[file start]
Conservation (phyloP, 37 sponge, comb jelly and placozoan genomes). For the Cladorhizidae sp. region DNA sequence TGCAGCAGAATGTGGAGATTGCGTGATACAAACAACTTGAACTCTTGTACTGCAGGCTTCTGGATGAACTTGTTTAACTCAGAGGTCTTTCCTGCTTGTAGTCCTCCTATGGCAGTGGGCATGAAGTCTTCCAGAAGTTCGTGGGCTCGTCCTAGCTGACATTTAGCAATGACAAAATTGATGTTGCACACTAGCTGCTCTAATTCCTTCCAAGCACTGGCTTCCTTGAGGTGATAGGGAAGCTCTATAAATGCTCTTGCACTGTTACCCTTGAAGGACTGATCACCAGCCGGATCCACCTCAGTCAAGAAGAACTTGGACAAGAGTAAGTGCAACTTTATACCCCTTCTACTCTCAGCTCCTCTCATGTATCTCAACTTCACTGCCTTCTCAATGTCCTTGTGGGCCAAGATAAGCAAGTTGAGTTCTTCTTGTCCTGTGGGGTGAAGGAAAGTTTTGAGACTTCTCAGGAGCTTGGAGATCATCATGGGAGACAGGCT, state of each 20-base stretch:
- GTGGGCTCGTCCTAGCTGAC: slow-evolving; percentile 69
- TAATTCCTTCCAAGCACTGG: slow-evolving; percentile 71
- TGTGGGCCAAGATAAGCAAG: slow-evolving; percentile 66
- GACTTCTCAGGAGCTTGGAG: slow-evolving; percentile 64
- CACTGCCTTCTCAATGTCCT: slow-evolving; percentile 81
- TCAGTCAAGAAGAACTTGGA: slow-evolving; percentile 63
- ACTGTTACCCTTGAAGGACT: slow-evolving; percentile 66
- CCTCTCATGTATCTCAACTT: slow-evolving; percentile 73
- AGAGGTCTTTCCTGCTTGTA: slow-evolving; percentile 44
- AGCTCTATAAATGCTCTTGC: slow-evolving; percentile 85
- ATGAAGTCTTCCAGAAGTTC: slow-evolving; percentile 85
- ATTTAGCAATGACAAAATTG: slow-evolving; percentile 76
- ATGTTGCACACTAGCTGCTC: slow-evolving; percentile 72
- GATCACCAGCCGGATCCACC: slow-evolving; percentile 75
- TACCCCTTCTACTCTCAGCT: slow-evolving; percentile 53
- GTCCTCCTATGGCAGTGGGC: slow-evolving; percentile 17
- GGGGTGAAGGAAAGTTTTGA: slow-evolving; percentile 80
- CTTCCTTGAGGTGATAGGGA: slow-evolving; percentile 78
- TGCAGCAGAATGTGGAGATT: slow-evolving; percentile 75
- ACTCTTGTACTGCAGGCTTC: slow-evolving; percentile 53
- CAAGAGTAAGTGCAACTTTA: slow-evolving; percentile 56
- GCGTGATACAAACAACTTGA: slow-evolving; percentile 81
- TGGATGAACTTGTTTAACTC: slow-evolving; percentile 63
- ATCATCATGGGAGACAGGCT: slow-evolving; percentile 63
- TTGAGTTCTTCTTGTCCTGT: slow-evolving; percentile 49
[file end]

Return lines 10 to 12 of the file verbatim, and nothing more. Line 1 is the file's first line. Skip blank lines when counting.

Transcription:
- AGAGGTCTTTCCTGCTTGTA: slow-evolving; percentile 44
- AGCTCTATAAATGCTCTTGC: slow-evolving; percentile 85
- ATGAAGTCTTCCAGAAGTTC: slow-evolving; percentile 85